It is our conclusion that the proposals can be taken forward and presented to Parliament for scrutiny.

The full analysis report can be found at: Coronavirus (Discretionary Compensation for Self-Isolation) Bill Consultation - Analysis and Response - gov.scot (www.gov.scot)

Published responses

View submitted responses where consent has been given to publish the response.

We asked

The first phase of this study, the Initial Appraisal (Case for Change), was published in March 2021 and concluded that there was evidence for a ‘Case for Change’ within the study area.  We are now progressing through the Preliminary Appraisal stage of this process which involves reviewing the four Transport Planning Objectives agreed with stakeholders against a number of potential short, medium and long term intervention options and consulting with the public to understand wider views on each of these options.

For the Public Consultation we provided consultation material and a webinar, with a feedback form to record your views.  We asked for your views on a series of potential measures to improve safety on the A9 between North Kessock and Tore, including speed reduction and monitoring, junction and road layout improvements, public transport improvements and upgraded facilities for non-motorised users. These were split into packages according to their ease of implementation and potential construction timescales.

You said

We received 753 responses submitted via the online consultation platform Citizen Space, with another 3 via email.  Most of the responses were positive towards the proposed safety improvements North Kessock and Tore.  The responses that received predominantly positive feedback were generally regarding signage and visibility. Enhanced cyclist signage, road markings and installation of street lighting received overwhelmingly positive responses as well as prohibiting certain vehicle movements such as U-turns. The prohibition of right-turns to and from the A9 were more evenly rated, but with a marginally positive score.  Options which proposed to reduce speed limits or impose enforcement measures such as safety cameras were not preferred overall and received negative responses on the whole. Additionally, the option to install traffic signals at the Tore Roundabout was seen as a negative impact. Responses applying to active travel provision measures such as a controlled pedestrian crossing at Tore Roundabout were mixed.  The suggestion of a pedestrian bridge or underpass at Tore Roundabout received very positive responses.  Options concerning active travel integration and improvement of pedestrian routes had neutral responses, with additional supporting comments suggesting that the some respondents did not perceive an issue, or they did not partake in active travel and therefore could not form an opinion.  Long-term options to improve Munlochy junction with as a roundabout or the creation of a single junction along with Artafallie received fairly mixed response, but the proposal for a grade-separated junction was overwhelmingly positive.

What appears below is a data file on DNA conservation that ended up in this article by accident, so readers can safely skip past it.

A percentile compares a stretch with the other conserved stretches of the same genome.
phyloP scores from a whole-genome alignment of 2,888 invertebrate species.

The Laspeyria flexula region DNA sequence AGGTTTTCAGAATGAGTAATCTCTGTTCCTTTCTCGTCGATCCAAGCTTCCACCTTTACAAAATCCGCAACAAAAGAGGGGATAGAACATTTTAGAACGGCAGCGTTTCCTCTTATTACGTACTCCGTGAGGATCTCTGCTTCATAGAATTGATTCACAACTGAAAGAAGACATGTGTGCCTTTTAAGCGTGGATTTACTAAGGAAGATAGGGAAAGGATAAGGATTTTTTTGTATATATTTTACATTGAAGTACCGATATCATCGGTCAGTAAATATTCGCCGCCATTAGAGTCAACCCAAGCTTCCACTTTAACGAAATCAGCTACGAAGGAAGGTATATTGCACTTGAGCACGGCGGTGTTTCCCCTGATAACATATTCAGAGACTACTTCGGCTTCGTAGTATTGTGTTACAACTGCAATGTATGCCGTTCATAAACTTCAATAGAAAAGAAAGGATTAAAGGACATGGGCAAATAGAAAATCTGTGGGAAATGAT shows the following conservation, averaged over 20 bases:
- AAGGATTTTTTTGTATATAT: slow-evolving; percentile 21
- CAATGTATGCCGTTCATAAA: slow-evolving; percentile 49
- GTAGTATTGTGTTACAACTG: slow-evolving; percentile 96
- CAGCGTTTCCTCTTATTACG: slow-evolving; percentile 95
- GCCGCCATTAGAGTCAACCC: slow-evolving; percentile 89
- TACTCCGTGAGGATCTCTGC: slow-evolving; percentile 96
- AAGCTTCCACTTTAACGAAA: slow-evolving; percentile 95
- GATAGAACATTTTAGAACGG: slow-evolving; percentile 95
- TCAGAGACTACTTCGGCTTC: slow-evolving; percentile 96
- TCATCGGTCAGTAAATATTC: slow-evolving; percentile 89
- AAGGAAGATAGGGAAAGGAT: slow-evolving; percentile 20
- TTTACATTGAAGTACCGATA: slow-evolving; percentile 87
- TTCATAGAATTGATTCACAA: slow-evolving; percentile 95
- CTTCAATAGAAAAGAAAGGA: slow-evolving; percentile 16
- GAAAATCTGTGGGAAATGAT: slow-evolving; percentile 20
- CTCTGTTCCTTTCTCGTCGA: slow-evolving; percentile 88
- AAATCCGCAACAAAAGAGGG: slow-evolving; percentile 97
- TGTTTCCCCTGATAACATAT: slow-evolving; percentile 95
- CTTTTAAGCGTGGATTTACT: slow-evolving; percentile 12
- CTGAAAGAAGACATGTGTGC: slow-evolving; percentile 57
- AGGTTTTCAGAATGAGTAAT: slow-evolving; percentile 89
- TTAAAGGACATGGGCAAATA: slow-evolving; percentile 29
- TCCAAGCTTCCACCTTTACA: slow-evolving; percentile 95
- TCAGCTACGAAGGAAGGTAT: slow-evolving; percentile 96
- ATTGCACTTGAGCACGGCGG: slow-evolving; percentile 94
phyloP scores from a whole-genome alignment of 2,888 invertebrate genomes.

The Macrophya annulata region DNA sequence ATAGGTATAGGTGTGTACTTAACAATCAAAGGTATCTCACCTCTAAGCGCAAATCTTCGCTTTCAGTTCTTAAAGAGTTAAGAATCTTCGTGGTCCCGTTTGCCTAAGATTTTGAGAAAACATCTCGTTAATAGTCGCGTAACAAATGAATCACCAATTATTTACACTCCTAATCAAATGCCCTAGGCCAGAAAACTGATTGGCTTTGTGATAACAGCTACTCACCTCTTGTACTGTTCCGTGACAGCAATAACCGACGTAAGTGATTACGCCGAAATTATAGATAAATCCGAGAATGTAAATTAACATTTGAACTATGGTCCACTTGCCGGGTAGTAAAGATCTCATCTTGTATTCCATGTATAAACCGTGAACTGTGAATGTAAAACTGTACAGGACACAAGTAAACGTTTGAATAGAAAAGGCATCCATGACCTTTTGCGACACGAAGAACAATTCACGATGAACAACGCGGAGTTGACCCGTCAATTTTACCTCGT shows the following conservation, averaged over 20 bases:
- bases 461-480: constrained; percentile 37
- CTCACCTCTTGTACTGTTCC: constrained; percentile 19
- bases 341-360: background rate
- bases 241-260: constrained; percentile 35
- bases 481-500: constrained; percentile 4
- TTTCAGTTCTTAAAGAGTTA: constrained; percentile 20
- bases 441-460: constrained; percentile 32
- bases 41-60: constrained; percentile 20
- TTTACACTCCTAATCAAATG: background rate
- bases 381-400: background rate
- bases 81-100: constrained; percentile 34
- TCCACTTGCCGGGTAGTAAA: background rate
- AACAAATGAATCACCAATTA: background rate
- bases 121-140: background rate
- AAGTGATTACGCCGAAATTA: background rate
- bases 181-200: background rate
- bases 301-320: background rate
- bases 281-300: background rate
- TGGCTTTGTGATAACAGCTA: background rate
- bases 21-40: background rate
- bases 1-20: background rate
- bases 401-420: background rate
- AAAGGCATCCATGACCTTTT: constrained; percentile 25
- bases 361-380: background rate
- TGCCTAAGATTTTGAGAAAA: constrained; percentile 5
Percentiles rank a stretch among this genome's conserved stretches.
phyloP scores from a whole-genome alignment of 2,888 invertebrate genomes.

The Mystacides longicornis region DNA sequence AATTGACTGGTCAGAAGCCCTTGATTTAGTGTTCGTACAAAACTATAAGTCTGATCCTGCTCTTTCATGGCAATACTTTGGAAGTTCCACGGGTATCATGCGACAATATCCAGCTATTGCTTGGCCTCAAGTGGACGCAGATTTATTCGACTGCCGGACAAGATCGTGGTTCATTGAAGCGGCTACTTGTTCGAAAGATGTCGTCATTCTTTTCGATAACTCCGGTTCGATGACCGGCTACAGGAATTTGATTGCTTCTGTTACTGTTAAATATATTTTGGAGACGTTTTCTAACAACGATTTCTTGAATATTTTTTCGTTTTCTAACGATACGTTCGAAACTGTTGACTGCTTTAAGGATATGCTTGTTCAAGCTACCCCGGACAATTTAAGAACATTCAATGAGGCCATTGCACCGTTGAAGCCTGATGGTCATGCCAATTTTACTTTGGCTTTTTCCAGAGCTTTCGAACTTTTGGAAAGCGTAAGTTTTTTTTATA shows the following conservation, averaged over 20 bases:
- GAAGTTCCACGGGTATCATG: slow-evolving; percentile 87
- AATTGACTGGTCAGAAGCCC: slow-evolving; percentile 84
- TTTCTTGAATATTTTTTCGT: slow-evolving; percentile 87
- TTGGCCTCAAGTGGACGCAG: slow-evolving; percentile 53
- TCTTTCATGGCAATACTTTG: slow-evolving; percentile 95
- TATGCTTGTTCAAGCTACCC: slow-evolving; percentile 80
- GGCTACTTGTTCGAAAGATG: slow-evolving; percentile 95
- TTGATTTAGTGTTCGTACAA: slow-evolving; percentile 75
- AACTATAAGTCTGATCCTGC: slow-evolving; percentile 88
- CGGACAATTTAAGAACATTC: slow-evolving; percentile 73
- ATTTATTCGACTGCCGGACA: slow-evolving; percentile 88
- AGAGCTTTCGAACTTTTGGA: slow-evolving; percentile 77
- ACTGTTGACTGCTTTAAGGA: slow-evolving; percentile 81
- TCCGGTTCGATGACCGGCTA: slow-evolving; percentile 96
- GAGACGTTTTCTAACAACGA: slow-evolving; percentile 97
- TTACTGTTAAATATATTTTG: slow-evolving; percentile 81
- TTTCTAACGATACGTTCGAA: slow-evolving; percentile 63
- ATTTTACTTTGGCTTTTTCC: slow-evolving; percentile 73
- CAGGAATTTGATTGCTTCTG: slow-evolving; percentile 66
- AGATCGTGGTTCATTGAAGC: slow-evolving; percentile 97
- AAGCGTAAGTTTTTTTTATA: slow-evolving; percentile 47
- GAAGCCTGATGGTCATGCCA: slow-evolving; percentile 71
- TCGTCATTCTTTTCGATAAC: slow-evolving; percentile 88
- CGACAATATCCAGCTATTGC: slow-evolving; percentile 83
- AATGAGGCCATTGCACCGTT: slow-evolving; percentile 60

We did

An analysis of the responses to the consultation has been published on the Transport Scotland website The responses to the consultation will help inform the development of the safety improvements between North Kessock and Tore, and form part of the ongoing appraisal.  

We asked

We sought views on a draft of the Aquaculture Code of Practice: Containment of and Prevention of Escape of Fish on Fish Farms in relation to Marine Mammal Interactions. We also asked for people’s views on accompanying reporting forms and a partial Business Regulatory Impact Assessment (BRIA).

A public consultation took place between 22 June 2021 and 3 August 2021.

You said

We received 39 responses to the consultation of which 20 were from organisations and 19 from members of the public. We have published the responses received where the respondent has given permission for us to do so.

The majority of responses supported introduction of the Code of Practice with a range of comments and constructive suggestions for revision and improvement.

We did

We published an analysis of the consultation responses:

https://www.gov.scot/isbn/9781802014037

We completed and published a BRIA:

https://www.gov.scot/isbn/9781802013993

The response to the consultation has been incorporated into the final version of the Code of Practice which is published on the Scottish Government website:

https://www.gov.scot/isbn/9781802014006